In a democracy, politicians have a strong incentive to know the will of the majority.

    The most successful politicians are those who can rouse a majority to action.

    For this purpose, nothing works better than scapegoating some disfavoured minority interest.

    Minorities protect themselves by organising and pleading their case to the public and their representatives. To do so effectively in a large democracy is financially expensive.

  4. Alice, if the Labour Movement rallied in support of Labor’s Resources Rent Tax then the 3000 or so who attended the greedy miners rally will look like a pimple on my back side.

  5. @Michael of Summer Hill

    Isn’t that Rudd biggest problem?

    In his rise up the greasy pole, Rudd forgot to build personal support and networks within his own party. He then treated the rank-and file party and parliamentary caucus with contempt when in power.

    When his popularity faded, he had no personal loyalties to call upon, and a few have score to settle with Rudd.

  6. @Jim Rose
    Jim Rose – you say “The most successful politicians are those who can rouse a majority to action.”

    The most successful politicians these days in the United states need a huge bounty of donations to run a campaign. When was the last time a postman could get on a box and start rousing a mjority to action in a central public park Jim Rose. Oh no – our days of real democracy in the Domain are gone. Money pays for campaigns now and no money – no rousing.

    Id rather see the free market kept well away from elections and the influence of donations kept well away from governments and political parties. We know that things like developer donations here, buys political influence and pro developer decisions but its much worse than that – try two politicians a few years ago (and Im sure it goes on every year) at NSW State Labor – actually approaching developers to ask them if they wanted the site of a major public education institution on Sydneys North Shore ie touting for the sale of a major public asset. It doesnt stop there – schools, parks, public places, tafes, community spaces have been razed one after the other by NSW State Labor.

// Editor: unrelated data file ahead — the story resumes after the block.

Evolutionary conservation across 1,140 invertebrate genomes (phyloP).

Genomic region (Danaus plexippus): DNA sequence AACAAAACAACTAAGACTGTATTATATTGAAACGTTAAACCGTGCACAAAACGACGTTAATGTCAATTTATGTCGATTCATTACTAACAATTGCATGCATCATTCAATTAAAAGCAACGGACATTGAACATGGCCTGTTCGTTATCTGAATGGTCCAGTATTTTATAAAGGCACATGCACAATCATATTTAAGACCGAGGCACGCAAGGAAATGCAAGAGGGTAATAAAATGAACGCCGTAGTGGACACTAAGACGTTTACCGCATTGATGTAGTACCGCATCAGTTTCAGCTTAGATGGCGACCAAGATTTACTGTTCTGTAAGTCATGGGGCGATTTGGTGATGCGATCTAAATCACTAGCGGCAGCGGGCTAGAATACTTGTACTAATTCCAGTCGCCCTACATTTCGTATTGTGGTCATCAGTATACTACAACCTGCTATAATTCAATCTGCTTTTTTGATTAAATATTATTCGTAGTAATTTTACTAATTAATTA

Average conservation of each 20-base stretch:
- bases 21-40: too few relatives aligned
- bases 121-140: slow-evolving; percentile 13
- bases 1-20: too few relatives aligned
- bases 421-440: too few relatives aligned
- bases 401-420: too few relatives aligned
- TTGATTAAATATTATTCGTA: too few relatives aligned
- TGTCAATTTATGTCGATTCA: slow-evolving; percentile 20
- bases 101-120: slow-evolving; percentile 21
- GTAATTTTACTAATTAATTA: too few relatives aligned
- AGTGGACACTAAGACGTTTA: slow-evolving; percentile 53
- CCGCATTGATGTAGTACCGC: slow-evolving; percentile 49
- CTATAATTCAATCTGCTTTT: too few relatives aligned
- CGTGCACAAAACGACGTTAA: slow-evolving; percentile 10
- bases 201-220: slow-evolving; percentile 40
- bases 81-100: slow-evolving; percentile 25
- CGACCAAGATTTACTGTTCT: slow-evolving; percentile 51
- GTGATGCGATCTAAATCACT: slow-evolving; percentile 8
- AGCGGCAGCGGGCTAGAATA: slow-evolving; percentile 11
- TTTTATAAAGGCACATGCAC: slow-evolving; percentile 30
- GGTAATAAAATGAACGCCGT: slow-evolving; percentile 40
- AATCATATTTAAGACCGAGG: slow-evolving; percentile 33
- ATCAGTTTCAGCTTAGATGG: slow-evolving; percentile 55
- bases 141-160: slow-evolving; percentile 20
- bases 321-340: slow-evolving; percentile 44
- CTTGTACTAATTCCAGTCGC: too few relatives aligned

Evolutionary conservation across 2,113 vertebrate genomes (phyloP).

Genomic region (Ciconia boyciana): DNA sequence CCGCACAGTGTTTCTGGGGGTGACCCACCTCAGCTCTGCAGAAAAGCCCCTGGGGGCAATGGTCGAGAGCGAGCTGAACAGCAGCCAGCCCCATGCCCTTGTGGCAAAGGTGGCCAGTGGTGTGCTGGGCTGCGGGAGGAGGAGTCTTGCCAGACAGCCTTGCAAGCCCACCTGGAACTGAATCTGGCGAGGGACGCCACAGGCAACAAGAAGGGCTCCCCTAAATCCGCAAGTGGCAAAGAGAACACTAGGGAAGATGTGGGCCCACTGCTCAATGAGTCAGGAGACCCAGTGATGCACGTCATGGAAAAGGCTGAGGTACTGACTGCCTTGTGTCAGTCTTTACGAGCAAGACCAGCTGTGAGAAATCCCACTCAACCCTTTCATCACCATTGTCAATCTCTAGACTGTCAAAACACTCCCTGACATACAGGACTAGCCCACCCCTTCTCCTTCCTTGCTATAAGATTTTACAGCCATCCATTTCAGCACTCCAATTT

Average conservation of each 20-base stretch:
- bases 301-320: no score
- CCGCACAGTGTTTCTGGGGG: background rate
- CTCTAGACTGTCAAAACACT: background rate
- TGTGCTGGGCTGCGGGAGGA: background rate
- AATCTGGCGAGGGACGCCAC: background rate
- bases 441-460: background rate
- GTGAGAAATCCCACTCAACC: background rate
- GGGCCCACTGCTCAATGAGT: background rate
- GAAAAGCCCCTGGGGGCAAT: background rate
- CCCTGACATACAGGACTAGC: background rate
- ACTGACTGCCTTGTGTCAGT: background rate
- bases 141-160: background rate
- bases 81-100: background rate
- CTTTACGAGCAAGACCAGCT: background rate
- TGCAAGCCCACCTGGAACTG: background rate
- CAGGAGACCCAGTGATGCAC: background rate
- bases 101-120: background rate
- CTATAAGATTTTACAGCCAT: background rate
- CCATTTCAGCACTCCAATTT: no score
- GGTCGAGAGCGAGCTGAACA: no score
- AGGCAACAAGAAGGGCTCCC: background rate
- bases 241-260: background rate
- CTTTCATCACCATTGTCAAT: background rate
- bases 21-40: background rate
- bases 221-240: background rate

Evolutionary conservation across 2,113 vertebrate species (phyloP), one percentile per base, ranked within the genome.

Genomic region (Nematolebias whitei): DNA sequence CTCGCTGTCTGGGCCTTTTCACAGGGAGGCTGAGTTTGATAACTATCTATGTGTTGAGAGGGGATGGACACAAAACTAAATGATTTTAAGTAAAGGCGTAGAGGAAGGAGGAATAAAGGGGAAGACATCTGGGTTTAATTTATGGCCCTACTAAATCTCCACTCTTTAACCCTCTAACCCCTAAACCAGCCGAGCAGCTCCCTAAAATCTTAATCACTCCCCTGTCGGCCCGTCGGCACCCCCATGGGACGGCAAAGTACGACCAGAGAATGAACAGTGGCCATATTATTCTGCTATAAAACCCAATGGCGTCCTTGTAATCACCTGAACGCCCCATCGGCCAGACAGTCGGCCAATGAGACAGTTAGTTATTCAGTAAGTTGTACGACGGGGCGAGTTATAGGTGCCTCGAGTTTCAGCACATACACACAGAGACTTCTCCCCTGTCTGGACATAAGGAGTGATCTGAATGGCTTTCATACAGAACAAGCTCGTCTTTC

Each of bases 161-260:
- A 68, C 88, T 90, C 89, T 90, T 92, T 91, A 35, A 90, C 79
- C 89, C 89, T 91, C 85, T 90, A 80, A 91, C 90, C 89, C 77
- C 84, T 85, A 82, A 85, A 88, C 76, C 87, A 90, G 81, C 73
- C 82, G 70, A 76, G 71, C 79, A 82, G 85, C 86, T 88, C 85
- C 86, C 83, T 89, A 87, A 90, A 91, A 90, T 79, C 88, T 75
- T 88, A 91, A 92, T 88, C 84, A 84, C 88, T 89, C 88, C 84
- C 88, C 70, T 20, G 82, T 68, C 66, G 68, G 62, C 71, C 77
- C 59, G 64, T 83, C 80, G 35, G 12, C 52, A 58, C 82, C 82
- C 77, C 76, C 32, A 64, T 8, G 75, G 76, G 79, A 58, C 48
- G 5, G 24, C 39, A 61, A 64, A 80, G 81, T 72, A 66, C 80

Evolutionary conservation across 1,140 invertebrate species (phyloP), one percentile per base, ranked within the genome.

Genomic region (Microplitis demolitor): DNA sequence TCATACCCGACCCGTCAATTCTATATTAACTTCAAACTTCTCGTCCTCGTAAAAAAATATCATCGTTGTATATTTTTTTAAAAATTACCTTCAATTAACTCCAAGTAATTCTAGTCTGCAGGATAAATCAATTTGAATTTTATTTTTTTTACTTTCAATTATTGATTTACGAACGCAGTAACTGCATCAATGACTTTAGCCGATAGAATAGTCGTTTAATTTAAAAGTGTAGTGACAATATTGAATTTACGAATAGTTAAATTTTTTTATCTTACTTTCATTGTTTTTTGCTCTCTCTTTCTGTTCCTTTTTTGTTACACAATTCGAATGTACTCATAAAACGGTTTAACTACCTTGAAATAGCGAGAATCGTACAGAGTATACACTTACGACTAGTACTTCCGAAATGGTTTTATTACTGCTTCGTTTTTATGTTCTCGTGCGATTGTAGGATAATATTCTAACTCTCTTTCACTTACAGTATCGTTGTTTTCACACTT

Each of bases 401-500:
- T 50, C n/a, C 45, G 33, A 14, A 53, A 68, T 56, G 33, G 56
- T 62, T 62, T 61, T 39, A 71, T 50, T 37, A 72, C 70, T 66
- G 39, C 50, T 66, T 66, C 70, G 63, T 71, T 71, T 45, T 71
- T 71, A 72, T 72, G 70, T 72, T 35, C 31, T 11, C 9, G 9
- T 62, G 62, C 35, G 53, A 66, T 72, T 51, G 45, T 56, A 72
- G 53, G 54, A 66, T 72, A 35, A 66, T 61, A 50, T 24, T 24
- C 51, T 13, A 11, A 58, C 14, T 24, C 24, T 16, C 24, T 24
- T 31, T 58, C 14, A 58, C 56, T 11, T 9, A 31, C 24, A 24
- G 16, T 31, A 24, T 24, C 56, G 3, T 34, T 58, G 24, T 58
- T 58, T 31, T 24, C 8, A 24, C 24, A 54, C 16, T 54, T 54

The way we get the push and shove and dishonesty out of politics JM Rose is not to give up on good governance completely and abandon elections to the “free market”, but by making the electoral campaigning process fully publicly funded would be an important first step. Id gladly pay more taxes for that one important step.

    I do not want to see Australia end up like the United States where elections are a circus and a farce funded mostly by the rich as a sideshow.

  7. @Jim Rose
    There is nothing wrong per se with Rudd that isnt ten times magnified than Tony Abbott who stabbed his way “up the greasy pole” as you so eleoquently express it JR, who noisly fought and argued to bring workchoices to the Australian people (and was fevrently pro Iraq) and is pro large business and hang eneryone else and doesnt have a clue what to say, let alone a policy, since his master was kicked out.